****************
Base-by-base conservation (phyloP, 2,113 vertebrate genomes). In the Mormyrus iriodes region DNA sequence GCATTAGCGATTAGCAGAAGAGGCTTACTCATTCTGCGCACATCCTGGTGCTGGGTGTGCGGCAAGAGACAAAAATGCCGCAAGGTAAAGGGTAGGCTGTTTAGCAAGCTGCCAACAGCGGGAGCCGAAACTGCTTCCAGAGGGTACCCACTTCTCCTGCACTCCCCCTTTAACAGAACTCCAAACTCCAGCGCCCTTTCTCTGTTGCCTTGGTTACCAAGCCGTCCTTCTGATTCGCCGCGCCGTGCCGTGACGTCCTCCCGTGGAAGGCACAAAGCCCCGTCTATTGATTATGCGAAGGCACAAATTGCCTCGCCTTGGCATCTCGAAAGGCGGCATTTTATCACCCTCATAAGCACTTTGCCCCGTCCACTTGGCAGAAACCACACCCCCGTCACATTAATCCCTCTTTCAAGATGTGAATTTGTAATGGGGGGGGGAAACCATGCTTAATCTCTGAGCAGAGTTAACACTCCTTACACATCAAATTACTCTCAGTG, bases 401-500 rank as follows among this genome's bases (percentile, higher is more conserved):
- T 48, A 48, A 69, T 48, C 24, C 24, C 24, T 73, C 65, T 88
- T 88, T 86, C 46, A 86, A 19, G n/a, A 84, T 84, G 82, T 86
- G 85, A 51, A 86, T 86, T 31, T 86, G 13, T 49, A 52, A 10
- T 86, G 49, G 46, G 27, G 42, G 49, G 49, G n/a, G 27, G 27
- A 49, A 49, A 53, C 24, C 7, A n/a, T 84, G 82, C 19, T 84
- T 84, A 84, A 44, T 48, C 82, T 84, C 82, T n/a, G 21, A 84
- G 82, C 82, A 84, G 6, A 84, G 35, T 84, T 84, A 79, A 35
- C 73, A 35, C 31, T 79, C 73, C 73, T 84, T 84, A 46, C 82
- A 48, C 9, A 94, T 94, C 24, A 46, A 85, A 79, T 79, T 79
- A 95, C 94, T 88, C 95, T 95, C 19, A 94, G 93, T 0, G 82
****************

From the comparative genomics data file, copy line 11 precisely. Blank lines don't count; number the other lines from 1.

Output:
- A 95, C 94, T 88, C 95, T 95, C 19, A 94, G 93, T 0, G 82